Buy My eBook Hollywood Warts ‘N’ All Vol 1 here for only $1.00

January 7, 2017 // 0 Comments

Hollywood Warts ‘N’ All eBook available for download here at a heavily discounted price. Decades of Research, over 640 pages Normally retails on Amazon for $4.99 Get your copy here for just $1.00 You get five different eBook formats with your purchase MOBI, EPUB, AZW3, LRF and PDF The ultimate collection of scandals, on-set feuds and affairs, humorous anecdotes, behind the scenes [...]


March 23, 2018 // 0 Comments

Selecting the ten worst winners of the ‘Best Picture’ Oscar is a whole lot tougher than choosing the ten best. Why? Because I have not always bothered to see a lot of the rubbishy ones. Only recently I sat through several of those I had avoided like the plague for decades and, having done so, I can now fully appreciate why I avoided them. A few of the very early winners, such as Wings [...]


March 21, 2018 // 5 Comments

There have been some quite wonderful ‘Best Picture’ Oscar winners since 1927/8 and there have been some shockers, too. Just for the heck of it, I went through the list and jotted down my top ten and my bottom ten. If anyone agrees with either list I shall be flabbergasted, for we all look at movies from a hundred different perspectives. I have arranged my lists from ten to one. Number one in [...]


March 19, 2018 // 4 Comments

Director Charles Laughton thought Robert Mitchum was one of the finest actors in the world and he also respected him as a person. He wrote in Esquire about the American who starred in his masterpiece The Night of the Hunter in 1955: ‘All this tough talk is a blind, you know. He’s a literate, gracious, kind man, with wonderful manners, and he speaks beautifully – when he wants to. He’s a [...]


March 17, 2018 // 2 Comments

In the 1955 Hitchcock picture To Catch a Thief, there is a scene in which John Robie (Cary Grant) is discussing the cook’s ‘sensitive hands’ with an insurance agent and casually mentions that those hands once strangled a German general without a sound. For German audiences, however, the words were changed and he tells the man she had once caught a lion escaped from a circus with her bare [...]


March 15, 2018 // 2 Comments

  Tea and Sympathy (1956) could have been a fine movie, but the Production Code Administration (PCA) and the Catholic Legion of Decency (CLOD) did all in their considerable powers to emasculate it. And they succeeded. No matter how many times the screenplay was rewritten, they continued to find it ‘morally unacceptable’. Loew’s theatre chain and several other major chains refused to [...]


March 13, 2018 // 2 Comments

The Moon is Blue (1953) is a pretty tame picture, yet it was the first post-Hayes mainstream Hollywood movie to use the words ‘virgin’, ‘seduce’ and ‘mistress’ (in the sexual partner sense). The mere utterance of these three words was enough to get the picture banned from theatres in Boston, Massachusetts. Director Otto Preminger shot two versions of the movie, one in English and one [...]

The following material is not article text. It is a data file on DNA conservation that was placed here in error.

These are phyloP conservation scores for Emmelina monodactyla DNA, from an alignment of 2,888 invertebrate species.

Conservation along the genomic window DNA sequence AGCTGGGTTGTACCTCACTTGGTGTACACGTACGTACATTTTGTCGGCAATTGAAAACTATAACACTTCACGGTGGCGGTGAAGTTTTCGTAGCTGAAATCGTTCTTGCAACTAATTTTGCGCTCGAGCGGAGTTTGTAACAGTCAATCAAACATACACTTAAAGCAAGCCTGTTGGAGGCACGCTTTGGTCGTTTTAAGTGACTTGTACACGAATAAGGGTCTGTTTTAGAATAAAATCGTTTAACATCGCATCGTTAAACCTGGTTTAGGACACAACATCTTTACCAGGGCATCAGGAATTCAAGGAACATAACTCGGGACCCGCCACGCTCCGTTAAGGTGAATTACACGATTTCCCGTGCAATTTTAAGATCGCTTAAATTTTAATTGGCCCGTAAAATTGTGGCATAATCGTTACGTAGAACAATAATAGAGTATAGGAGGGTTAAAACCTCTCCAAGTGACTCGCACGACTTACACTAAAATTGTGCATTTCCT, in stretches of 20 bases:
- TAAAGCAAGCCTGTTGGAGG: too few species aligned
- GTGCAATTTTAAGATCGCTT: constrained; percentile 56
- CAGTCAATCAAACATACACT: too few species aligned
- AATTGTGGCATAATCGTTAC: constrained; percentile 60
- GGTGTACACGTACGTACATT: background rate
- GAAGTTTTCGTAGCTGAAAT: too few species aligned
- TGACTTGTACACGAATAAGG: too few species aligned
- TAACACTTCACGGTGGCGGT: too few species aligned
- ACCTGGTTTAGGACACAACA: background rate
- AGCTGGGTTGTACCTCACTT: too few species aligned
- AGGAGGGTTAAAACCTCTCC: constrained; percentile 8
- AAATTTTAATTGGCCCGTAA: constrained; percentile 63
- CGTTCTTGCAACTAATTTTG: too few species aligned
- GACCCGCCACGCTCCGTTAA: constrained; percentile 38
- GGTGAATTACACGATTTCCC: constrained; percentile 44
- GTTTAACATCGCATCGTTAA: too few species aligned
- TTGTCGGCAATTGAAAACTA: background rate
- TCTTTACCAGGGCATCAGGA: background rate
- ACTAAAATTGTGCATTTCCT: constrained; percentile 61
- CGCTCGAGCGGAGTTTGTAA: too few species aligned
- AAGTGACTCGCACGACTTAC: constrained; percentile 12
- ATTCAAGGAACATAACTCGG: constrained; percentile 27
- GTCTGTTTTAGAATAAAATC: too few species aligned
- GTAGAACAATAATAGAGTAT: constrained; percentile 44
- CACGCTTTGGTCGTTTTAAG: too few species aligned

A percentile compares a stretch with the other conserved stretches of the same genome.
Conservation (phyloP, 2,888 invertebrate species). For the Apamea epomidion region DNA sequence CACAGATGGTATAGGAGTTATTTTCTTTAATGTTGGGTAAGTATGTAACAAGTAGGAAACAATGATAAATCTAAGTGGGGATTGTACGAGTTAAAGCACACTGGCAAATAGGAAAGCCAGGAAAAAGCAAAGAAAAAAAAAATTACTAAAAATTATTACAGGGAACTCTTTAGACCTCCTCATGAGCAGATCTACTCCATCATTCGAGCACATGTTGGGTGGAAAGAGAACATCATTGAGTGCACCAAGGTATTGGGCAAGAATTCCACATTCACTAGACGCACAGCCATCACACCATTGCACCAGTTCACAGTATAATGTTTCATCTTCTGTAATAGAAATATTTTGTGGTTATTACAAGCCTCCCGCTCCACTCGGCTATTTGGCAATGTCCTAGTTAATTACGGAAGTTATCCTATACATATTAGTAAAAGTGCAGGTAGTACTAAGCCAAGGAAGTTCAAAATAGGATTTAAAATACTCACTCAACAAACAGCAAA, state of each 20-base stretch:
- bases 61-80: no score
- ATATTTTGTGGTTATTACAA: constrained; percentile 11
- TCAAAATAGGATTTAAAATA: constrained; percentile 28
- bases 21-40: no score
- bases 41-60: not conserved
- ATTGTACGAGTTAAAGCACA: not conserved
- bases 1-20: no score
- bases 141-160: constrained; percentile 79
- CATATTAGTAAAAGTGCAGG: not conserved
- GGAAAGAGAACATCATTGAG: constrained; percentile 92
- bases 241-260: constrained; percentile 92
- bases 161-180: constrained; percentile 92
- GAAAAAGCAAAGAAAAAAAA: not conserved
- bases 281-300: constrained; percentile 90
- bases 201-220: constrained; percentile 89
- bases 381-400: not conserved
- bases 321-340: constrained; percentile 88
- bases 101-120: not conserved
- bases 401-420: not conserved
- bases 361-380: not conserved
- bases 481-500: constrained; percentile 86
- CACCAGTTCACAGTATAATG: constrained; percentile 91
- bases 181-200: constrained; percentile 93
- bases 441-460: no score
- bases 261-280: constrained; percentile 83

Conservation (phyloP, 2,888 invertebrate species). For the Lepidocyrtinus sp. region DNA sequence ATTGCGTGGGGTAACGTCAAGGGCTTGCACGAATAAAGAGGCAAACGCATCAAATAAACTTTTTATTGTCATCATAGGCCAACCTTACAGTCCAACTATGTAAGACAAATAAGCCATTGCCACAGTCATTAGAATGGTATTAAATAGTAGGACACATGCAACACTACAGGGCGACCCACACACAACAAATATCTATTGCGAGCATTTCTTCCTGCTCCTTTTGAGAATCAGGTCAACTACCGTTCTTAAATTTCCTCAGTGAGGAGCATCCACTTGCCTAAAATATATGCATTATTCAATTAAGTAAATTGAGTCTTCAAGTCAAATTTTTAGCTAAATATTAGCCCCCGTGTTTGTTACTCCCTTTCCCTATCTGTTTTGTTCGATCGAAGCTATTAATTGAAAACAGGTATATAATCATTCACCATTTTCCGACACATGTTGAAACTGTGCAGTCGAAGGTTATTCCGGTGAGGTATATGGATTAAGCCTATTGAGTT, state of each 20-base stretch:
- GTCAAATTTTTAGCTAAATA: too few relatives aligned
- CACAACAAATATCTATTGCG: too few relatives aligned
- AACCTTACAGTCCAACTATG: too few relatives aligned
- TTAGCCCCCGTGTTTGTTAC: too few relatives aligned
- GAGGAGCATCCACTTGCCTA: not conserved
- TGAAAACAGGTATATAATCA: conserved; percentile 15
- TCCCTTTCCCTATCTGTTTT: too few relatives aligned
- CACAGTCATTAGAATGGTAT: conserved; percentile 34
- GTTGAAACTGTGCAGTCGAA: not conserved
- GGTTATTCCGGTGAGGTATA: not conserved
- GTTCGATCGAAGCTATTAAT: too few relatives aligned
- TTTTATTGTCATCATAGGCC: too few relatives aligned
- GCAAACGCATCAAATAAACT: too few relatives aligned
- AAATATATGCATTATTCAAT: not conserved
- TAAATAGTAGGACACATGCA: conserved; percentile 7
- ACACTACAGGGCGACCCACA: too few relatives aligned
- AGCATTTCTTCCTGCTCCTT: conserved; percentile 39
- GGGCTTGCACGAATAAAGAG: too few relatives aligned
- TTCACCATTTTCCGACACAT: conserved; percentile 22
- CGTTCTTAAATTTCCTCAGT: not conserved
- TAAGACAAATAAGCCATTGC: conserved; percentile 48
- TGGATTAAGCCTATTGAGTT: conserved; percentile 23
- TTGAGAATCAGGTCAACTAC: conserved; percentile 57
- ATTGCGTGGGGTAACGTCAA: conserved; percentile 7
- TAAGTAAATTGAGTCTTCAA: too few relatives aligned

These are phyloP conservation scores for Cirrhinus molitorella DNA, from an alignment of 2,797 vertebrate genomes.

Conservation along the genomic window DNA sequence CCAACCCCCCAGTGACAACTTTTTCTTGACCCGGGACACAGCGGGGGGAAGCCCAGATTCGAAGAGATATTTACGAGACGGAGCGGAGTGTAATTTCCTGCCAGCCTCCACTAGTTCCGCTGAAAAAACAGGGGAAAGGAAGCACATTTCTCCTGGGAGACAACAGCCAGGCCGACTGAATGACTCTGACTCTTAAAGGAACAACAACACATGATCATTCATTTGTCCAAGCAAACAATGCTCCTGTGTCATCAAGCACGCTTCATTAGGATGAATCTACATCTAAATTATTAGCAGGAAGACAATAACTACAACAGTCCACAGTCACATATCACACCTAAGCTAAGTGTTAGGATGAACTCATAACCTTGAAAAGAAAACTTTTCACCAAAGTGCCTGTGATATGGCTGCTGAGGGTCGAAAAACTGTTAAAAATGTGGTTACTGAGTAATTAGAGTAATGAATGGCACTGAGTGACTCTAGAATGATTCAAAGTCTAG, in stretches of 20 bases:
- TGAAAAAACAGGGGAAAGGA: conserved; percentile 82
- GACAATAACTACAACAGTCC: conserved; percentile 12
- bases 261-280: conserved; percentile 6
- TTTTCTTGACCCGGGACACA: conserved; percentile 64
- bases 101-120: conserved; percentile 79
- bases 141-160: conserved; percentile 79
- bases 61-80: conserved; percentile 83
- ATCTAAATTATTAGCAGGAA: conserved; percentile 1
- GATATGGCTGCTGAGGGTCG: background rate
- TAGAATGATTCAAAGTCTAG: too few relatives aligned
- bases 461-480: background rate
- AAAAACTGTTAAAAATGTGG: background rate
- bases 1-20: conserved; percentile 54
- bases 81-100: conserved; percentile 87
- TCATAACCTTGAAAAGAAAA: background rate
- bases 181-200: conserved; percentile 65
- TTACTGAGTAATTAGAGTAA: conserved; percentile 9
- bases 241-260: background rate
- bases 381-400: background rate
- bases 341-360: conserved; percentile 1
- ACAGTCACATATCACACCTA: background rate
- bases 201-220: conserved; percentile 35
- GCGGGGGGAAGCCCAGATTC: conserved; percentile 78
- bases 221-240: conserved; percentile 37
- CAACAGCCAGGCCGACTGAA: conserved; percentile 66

March 11, 2018 // 6 Comments

                     George Raft George Raft turned down the leads in High Sierra and The Maltese Falcon (both in 1941), thereby giving Humphrey Bogart’s career a huge kick-start. Contrary to public opinion though, he never turned down Casablanca (1942). Why? Because he was never offered it. There are many myths and a lot of folklore surrounding that wonderful movie and that is just [...]

Hollywood and self censorship.

March 9, 2018 // 0 Comments

  Right from the earliest days of the silent picture era the moving picture moguls were aware that, more than any other commodity, sex sold. And, until the Hays Office reared its censorial head in 1922, they sold plenty of it. After a string of risqué films and several off-screen scandals in the industry, studio heads became increasingly fearful of government intervention in the movie business, [...]


March 7, 2018 // 2 Comments

  Joan Collins in The Opposite Sex (1956) The Opposite Sex (1956) was a musical re-make of the 1939 film The Women. It was also one of the early vehicles for the new British bombshell Joan Collins. New to the movies and to MGM, she recalled walking past the studio mail-room and being whistled at and asked out to dinner by a brash 18 year-old worker there. She turned him down, so he propositioned [...]

‘WINGS’ (1927) – Hollywood’s first (and only) ‘Best Production’.

March 7, 2018 // 0 Comments

In 2012 a restored print of the very first Oscar-winning feature Wings was released on DVD. It is quite a beautiful print, (although overlong at 144 minutes), and well worth taking two and a half hours out of one’s life to watch it. It is, of course, a silent picture, shot just before The Jazz Singer turned the industry on its head by having actors speak for the first time. Wings was the only [...]
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